Assuming these devices are on privileged subnets/server subnets, I have just provided myself a pivot point into each one of those networks via the DVR system and my exploit without the need to even port scan: GV-Access_Installaion_Guide

GV-Access_Installaion_Guide

Just send a single malicious crafted request via 80/443 to each FQDN individually or all at the same time and the rest is simple. You don’t need to randomly port scan, just use their DDNS records. If GeoVision attempts to turn off the DDNS service, everything breaks.

This is also common across many devices/appliances. DDNS cannot be turned off easily and a lot of things depend on it.

GeoVision (and others) are nice enough to publish notifications like this fairly periodically:

Geovision notifications

As you can see above, DIPMAP.COM is an old domain that is supposed to be terminated and devices on that network are likely to be highly exploitable.

Network exploitable

But isn’t this supposed to be deactivated?

The record above (and many others) are continually updated, targetable, and the zone of insecure devices is absolutely not deactivated.

Commandeering this network and weaponizing it as a botnet is extremely simple, enabled by the manufacturer, and an example of the much larger problem.

De-obfuscating anonymity networks and proxies

Blast Radius Measurement
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Lastly, it is simple to perform OSINT and de-obfuscate anonymity networks or specific users (and their networks) using this method.

Using WD2go:

Using WD2go

In addition to mapping the firewall rules, DHCP scope, features, and status of this device, we now have a unique FQDN/identifier. We also have a lot of UPNP attack data and opportunities.

When using a full stack proxy or anonymizer, the browser, application or a service on a given endpoint will attempt to resolve this record with the appropriate DNS server during a backup, click, or automated process. It will be tunneled through the proxy itself to perform the request.

While not absolutely authoritative, there is a very small likelihood that a user that does not own this device or know its identifier would ever request that record. If a user accidentally clicks or an automated agent is installed, this DNS request will be sent through the proxy and resolved, and the user de-anonymized.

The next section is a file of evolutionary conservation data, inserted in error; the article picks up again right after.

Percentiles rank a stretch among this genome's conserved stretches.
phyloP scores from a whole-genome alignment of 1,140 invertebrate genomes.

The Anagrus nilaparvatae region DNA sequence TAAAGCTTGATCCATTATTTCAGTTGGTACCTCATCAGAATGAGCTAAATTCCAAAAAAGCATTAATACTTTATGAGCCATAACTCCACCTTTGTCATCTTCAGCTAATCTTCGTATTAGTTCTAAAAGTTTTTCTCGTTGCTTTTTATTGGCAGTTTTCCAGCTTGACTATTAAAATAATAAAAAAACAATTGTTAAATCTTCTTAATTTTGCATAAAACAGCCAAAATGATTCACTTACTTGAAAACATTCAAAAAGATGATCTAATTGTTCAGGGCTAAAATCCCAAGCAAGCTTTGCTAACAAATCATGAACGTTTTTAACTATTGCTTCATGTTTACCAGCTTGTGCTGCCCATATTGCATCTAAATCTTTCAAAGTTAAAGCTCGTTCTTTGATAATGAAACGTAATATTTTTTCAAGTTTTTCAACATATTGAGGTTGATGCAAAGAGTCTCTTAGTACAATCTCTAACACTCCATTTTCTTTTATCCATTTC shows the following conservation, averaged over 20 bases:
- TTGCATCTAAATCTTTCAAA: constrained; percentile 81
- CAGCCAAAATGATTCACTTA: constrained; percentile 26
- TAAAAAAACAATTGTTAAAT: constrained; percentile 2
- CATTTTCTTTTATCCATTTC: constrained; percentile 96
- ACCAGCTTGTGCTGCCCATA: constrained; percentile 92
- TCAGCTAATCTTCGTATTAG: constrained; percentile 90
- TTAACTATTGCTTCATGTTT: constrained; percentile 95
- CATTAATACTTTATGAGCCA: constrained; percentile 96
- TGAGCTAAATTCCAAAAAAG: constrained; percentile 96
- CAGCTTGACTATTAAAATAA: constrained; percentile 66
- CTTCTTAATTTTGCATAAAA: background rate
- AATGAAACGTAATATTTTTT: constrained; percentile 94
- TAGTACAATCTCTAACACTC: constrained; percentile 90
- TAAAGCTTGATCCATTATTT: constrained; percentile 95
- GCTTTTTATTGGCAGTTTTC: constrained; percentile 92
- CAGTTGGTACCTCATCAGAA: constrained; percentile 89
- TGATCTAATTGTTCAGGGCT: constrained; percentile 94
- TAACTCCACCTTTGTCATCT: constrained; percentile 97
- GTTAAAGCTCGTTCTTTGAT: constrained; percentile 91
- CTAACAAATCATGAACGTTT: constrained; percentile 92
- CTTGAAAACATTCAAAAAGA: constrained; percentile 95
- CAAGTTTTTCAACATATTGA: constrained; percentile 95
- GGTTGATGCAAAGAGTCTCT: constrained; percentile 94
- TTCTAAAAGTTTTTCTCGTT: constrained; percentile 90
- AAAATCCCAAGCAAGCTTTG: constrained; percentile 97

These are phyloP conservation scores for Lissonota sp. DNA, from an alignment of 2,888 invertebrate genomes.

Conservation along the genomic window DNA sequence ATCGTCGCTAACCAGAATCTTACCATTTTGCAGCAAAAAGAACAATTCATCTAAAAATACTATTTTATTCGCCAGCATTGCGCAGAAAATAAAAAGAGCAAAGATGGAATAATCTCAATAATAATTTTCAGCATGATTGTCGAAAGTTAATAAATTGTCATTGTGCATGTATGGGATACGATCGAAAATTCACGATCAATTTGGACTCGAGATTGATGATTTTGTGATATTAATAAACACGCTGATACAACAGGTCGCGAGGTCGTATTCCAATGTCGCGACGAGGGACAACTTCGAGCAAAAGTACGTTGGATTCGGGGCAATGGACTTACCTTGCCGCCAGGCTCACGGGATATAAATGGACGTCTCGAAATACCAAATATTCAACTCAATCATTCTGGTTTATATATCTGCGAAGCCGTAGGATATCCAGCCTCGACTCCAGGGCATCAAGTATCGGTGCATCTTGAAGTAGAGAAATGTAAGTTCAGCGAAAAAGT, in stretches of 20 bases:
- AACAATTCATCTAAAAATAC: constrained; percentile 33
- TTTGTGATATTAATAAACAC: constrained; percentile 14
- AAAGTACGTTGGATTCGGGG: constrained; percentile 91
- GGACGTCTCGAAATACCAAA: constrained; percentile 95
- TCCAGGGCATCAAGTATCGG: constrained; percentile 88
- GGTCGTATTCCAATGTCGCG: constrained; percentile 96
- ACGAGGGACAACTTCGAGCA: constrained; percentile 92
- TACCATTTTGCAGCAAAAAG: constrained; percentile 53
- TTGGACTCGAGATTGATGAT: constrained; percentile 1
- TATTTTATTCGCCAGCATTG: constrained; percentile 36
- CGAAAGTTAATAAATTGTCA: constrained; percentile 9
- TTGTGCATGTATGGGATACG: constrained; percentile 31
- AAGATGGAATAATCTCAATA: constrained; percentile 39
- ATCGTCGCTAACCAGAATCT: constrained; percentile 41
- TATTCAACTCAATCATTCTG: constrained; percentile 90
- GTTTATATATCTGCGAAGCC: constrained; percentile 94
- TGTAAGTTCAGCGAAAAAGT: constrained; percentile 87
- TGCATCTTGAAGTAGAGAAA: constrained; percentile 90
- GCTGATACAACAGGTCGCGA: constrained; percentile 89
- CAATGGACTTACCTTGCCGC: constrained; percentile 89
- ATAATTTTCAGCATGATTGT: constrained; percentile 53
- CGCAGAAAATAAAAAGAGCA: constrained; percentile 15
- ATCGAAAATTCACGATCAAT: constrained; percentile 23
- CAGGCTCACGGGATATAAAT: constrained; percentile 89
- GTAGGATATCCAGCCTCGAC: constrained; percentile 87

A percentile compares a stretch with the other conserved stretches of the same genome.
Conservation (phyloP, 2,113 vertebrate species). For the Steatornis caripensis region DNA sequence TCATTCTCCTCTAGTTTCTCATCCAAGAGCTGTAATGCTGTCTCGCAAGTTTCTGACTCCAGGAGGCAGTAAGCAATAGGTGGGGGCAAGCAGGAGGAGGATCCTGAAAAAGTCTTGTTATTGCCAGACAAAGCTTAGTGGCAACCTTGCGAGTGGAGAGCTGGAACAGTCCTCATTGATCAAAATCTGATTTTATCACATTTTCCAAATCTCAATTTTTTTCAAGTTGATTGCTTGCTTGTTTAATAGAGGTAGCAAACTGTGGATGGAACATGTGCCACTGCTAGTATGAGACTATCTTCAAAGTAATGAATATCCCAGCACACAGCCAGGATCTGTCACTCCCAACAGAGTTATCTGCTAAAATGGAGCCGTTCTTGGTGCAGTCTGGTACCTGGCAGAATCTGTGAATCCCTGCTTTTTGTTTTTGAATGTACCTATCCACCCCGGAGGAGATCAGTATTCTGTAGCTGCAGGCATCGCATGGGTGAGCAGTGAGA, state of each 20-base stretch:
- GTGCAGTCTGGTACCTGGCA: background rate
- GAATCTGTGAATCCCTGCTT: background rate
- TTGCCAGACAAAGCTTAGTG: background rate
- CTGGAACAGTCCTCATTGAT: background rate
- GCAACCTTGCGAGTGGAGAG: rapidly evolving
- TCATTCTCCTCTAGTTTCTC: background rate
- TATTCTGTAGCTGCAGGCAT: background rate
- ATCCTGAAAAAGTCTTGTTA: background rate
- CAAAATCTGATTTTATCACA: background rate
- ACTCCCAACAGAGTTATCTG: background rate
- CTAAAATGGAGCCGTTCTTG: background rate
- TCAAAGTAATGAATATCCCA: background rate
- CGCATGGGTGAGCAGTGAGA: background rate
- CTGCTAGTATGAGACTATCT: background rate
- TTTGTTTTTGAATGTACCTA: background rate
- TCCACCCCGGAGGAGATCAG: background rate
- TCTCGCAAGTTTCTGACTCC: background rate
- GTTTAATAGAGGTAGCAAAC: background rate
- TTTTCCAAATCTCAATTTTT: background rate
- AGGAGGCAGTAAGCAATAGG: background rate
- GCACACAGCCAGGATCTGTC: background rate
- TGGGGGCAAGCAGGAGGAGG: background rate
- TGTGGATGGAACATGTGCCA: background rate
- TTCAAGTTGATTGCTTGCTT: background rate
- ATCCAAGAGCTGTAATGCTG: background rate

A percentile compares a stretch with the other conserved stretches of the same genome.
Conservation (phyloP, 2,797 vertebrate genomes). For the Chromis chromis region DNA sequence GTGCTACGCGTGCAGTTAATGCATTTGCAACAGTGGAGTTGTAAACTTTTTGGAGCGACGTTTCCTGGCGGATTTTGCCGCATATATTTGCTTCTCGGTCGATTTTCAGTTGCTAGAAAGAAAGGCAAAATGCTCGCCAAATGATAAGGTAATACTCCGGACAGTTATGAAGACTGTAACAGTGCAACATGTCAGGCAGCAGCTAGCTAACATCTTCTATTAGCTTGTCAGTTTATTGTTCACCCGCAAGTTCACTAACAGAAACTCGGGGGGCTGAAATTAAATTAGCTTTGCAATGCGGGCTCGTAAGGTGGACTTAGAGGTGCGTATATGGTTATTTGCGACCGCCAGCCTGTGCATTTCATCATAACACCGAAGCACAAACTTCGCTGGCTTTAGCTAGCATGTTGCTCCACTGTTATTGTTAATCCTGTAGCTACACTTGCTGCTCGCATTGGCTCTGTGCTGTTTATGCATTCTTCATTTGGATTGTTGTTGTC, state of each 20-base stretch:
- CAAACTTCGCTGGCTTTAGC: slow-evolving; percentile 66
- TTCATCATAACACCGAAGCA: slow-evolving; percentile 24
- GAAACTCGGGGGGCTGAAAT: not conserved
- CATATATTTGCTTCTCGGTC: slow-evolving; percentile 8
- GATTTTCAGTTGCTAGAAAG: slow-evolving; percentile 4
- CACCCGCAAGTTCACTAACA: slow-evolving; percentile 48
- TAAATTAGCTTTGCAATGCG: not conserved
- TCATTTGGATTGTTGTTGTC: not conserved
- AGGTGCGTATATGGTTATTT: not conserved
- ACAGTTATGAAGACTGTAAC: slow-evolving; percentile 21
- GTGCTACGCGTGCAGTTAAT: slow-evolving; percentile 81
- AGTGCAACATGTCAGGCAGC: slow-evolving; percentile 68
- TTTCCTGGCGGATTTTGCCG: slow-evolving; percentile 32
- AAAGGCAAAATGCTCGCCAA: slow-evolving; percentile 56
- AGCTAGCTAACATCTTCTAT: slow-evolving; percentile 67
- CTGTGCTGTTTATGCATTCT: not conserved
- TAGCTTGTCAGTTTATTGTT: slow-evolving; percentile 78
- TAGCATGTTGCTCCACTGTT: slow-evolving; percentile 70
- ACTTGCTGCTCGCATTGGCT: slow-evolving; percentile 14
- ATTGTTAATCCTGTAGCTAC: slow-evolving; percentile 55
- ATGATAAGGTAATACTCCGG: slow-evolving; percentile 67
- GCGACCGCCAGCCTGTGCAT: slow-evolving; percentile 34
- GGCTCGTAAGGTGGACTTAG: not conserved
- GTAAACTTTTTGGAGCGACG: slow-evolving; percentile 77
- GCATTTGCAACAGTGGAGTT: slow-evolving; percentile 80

This can also be used to track a user’s IP addresses across a long period and patch status, if the identifier is known. As an example, I’ll use WDTEST6.COM. This appears to be a Western Digital developer/test DDNS zone that is externally accessible:

Digital developer/test DDNS zone

Again, as noted before: if a user requests this record, it can be tracked or traced.

As the data and requests are tracked and logged (or should be) by the provider, this should be simple to obtain and begin tracking. An investigator or bad guy can now query this information or subpoena it directly.

Lastly, by searching via egress IP, we can again, map it to a PAT/NAT and track the DDNS name as it hops providers (WDTEST8).

Track the DDNS name as it hops providers

An investigator (or bad guy) can now use this historical and real time information to do some really damaging stuff.

Wrapping up

There are a lot more implications and emergent properties from these networks, zones, services and appliances that I have not touched on. By failing to police these zones or adequately monitor them, huge vulnerabilities have been created that are not easily fixed.

[Blast Radius of Exploited Dynamic Self-Registration Services

Anchoring PKI, firewall rules, and proper resolution to DDNS names allows an attacker an incredible attack surface.

Via RFC 1918 leakage, malicious hijacking or record registrations, or efficient exploitation, an attacker can pivot, perform recon, and attack via insecure devices easily, and can probe private and public IPv4 and IPv6 networks stealthily, control firewall rules, and operate nearly silently through multiple high-availability DDNS networks, efficiently mapping and collecting personal, infrastructure, and security metadata passively or actively.

Lack of monitoring and controls creates serious non-repudiation flaws in vital functions such as encryption and certificates. Providers fail to properly monitor the registration of malicious or compromised certificates via the provider and DDNS records on their network, and may not be able adequately attest to the integrity or non-repudiation of specific devices.

An excellent example of this issue can be found here, cached on SecurityTrails. This is a “spoofed” record which carries a properly registered SSL, and is pointing to an arbitrary server; security controls by Datto are based on this zone:

Historical A records for 4dh8g3k779.dattolocal.net - SecurityTrails

[Historical A records for 4dh8g3k779.dattolocal.net

Not only does registering this record/certificate place serious doubt on PKI, I can now host arbitrary content on a controlled server using their DDNS zone. This also proves they are not sanitizing or policing these registrations. This was never flagged or stopped before I disclosed.

Ken Pyle

KEN PYLE

Ken Pyle is a partner of CYBIR, specializing in information security, exploit development, penetration testing, reverse engineering, and enterprise risk management. Ken is also a graduate professor of Cybersecurity at Chestnut Hill College. As a highly rated lecturer, he has presented groundbreaking research at many major industry events. He has discovered and published a large number of critical vulnerabilities in products from companies such as Cisco, Dell, Netgear, Sonicwall, HP, Datto, Kaseya and ManageEngine. His work has won multiple Hall of Fame acknowledgments.